United States District Court, M.D. Pennsylvania
H. RAMBO United States District Judge
Frankie Thomas, a federal inmate formerly confined at the
Canaan United States Penitentiary in Waymart, Pennsylvania
(“USP-Canaan”) filed the instant petition for
writ of habeas corpus pursuant to 28 U.S.C. § 2241 on
January 23, 2017. (Doc. No. 1.) Thomas alleges that the
restitution order by this Court constitutes an impermissible
delegation of authority to the Bureau of Prisons
(“BOP”) and that the imposition of sanctions by
the BOP for failing to acquiesce in the Inmate Financial
Responsibility Program (“IFRP”) is not in
accordance with law. (Id.) After the filing of this
petition, Thomas was transferred to the Federal Correctional
Institute, Cumberland, Maryland. After receiving the $5.00
filing fee, the Court directed Respondent to show cause why
Thomas should not receive the relief he requests. (Doc. No.
7.) On April 24, 2017, Respondent filed a response to the
petition (Doc. No. 9) and on May 3, 2017, Thomas filed a
traverse. (Doc. No. 10.)
was sentenced in this Court on July 30, 1997. United
States v. Kilgore, et al., No. 1:96-CR-0297-003 (M.D. Pa
1997). As part of his sentence, Thomas was ordered to pay
restitution in the amount of $11, 965.00 and an assessment of
$200.00. Id. Thomas was ordered to pay the total
fine and other criminal monetary payments “in full
immediately.” Id. As a special condition of
supervision, Thomas was also ordered to “pay any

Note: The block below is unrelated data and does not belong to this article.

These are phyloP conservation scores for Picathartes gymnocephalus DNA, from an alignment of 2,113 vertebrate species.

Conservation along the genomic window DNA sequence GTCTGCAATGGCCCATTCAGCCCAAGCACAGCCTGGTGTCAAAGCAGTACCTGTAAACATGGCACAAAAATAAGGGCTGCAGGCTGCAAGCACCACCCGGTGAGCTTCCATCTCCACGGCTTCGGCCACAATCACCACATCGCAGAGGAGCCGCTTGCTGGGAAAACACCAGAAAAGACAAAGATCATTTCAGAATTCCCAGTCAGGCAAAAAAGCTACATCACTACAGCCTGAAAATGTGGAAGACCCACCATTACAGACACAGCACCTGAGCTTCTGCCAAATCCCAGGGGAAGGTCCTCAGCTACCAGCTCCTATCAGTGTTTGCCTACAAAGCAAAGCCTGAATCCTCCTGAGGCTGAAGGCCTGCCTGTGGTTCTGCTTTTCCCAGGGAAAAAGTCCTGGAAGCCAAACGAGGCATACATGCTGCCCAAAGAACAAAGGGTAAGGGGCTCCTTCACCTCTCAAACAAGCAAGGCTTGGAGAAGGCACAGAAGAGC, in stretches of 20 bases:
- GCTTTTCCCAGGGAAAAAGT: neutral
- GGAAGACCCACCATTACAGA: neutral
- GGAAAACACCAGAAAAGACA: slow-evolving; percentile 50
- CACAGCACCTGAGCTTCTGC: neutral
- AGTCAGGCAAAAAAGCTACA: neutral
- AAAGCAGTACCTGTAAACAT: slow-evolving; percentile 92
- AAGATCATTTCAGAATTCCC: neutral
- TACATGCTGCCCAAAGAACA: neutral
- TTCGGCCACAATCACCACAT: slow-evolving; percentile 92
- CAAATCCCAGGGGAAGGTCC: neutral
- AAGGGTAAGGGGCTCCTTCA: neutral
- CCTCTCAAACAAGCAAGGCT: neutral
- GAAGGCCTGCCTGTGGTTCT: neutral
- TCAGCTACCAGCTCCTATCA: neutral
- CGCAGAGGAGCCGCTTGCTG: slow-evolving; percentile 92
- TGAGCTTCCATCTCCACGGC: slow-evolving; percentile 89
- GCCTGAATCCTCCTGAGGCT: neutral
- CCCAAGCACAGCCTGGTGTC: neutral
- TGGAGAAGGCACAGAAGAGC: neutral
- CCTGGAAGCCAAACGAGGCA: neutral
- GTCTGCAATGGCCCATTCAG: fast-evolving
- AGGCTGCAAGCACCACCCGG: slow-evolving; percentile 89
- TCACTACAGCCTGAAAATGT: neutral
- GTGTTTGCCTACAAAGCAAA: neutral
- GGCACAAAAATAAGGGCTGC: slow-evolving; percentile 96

balance of restitution imposed by this judgment which remains
unpaid at the commencement of the term of supervise release
in minimum monthly installments of no less than $100.”
filed an initial § 2241 habeas petition on November 23,
2009 in this Court. Thomas v. Martinez, No.
1:09-CV-2296 (M.D. Pa. 2010). In that habeas petition, Thomas
alleged that this Court did not set a payment schedule by
which he could pay down his restitution sentence while in
prison and therefore, he requested that this Court order the
BOP to designate him as “exempt” from the
requirements of the IFRP. On March 18, 2010, this Court
issued an Order, stating that the language regarding
restitution payments in Thomas' underlying criminal case
amounted “to an unlawful delegation to the Bureau of
Prisons of a schedule of restitution payments, ” and
that “subsequent to this ruling, this court has altered
its wording on restitution payments.” Id. This
Court then stayed that habeas petition and gave Thomas an
opportunity to exhaust his available administrative remedies.
Id. Thomas' administrative remedy was
successful, as the BOP granted his request for relief and
ceased collecting restitution payments from him. Id.
His habeas action was then dismissed as moot. Id.
26, 2015, Thomas was transferred to USP-Canaan. (Doc. No. 1
at 2.) While at USP-Canaan, USP-Canaan collected $25.00 per
month in restitution payments from Thomas from March 2016
through March 2017, totaling $125.00. (Id. at 2;
Doc. No. 9 at 4, Respondent's Response.) Thomas was
subsequently transferred to FCI-Cumberland where he is
currently confined. On January 23, 2017, Thomas filed the
instant petition for writ of habeas pursuant to §
2241. In his instant petition, Thomas requests
to have the money that was withdrawn from his account while
at USP-Canaan reimbursed.
habeas corpus relief is limited to inquiries into the
“legality of detention.” Leamer v.
Fauver, 288 F.3d 532, 540 (3d Cir. 2002); Preiser v.
Rodriguez, 411 U.S. 475 (1973). The petitioner must
attack the “validity of the continued conviction or the
fact or length of the sentence.” Id. at 542.
28 U.S.C. § 2241 “confers habeas jurisdiction to
hear the petition of a federal prisoner who is challenging
not the validity but the execution of his sentence.”
Coady v. Vaughn, 251 F.3d 480, 485 (3d Cir. 2001);
Woodall v. Federal Bureau of Prisons, 432 F.3d 235,
242 (3d Cir. 2005). This includes a challenge to the